Saturday, November 17, 2012

Dilemma, Ctd.

"It is the artist who is truthful and it is photography which lies, for in reality time does not stop...". Auguste Rodin

"Cameras that capture the moment are giving us the impression to own it." Vittorio Canta

Friday, November 16, 2012

Solve this dilemma:

"Photography helps people to see." Berenice Abbott

"Photography is truth." Jean-Luc Godard

"A photograph is a secret about a secret. The more it tells you the less you know." Diane Arbus

Wednesday, November 14, 2012

Some A's to Q's

I was happy to virtually sit down with at Eric Banister at Music Tomes and Darren Robbins at Heartbreak Beat to talk about my books, writing about rock & roll, the state of music journalism, and my influences and prized music books. I also weigh in on my favorite Fleshtones stories, what didn't make it in to Sweat and why, Greil Marcus, my Top 5 AC/DC songs, and more:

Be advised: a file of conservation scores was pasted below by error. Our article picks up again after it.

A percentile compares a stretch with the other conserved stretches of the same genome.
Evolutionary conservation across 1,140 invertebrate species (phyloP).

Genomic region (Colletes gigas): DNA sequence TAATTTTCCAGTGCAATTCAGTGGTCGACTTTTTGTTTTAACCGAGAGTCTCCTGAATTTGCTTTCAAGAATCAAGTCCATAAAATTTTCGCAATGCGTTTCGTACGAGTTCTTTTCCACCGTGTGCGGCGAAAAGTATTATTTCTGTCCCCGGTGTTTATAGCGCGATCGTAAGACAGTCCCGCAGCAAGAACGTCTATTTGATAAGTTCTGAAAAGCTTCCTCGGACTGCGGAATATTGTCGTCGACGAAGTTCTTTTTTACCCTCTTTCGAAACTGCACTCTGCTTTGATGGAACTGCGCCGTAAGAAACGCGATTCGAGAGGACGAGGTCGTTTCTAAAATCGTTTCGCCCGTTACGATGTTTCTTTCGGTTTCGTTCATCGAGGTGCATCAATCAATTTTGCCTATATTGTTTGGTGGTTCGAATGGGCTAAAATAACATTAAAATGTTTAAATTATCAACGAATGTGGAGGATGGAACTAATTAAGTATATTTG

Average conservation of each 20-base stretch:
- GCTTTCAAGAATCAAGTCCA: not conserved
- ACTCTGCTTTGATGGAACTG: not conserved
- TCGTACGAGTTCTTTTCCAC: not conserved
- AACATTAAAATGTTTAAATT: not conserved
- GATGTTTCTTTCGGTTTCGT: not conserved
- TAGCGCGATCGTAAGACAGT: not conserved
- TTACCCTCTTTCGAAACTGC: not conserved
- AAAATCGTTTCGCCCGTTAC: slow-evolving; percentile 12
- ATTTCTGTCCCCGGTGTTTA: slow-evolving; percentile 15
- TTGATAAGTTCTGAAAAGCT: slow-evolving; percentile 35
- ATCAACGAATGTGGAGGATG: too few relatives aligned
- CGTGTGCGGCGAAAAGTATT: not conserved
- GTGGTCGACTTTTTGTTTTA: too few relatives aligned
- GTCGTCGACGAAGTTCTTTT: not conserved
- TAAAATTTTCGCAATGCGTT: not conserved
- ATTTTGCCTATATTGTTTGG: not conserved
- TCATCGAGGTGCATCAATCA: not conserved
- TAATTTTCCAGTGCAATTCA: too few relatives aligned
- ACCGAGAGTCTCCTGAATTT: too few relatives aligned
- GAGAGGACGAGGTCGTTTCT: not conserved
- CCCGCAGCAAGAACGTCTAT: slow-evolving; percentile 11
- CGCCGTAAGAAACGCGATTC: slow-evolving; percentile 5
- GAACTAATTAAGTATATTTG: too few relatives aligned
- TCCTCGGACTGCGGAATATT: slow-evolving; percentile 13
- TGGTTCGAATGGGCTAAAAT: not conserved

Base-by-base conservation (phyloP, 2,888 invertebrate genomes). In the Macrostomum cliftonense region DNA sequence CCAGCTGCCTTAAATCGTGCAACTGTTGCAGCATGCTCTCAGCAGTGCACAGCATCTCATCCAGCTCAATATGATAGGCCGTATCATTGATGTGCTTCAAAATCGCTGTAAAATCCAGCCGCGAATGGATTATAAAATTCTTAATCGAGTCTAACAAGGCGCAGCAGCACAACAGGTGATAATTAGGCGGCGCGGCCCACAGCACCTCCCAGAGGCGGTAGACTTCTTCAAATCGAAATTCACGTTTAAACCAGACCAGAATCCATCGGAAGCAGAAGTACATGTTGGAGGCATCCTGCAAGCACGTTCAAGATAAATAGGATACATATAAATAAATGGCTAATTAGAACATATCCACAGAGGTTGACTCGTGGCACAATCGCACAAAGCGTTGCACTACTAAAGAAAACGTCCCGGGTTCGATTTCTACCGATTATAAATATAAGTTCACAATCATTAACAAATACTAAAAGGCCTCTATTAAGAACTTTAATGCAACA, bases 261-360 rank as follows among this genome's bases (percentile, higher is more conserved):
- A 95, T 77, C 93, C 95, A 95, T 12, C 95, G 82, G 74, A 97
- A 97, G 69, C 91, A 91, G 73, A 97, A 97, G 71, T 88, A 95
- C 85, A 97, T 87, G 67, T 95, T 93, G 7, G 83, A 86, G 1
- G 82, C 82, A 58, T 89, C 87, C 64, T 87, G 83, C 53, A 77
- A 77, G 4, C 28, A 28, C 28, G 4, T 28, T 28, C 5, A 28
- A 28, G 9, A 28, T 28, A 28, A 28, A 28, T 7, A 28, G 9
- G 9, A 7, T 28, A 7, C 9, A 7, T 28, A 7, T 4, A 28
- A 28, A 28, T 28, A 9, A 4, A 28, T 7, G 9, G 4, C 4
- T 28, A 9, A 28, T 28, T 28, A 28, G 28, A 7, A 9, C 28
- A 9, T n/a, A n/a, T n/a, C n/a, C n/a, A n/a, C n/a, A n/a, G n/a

@ Music Tomes: "Conversations with Joe Bonomo"

@ Heartbreak Beat: "Interview with Joe Bonomo, Author of Sweat: The Story of the Fleshtones!"

Monday, November 5, 2012

Norton Records vs Hurricane Sandy

As many of you know, Brooklyn-based label Norton Records was hit hard by Hurricane Sandy. The warehouse was decimated, much of the stock ruined. Miriam Linna and Billy Miller are still asking for volunteers to help with the cleanup-and restoration effort. Just a year ago the label celebrated its 25th anniversary. There's something poignant about a label zealously devoted to restoring and archiving a forgotten past faced with the task of saving its own stock. Help if you can.

Here's a video, with contact info:


A grim update from The Brooklyn College's Kingsman: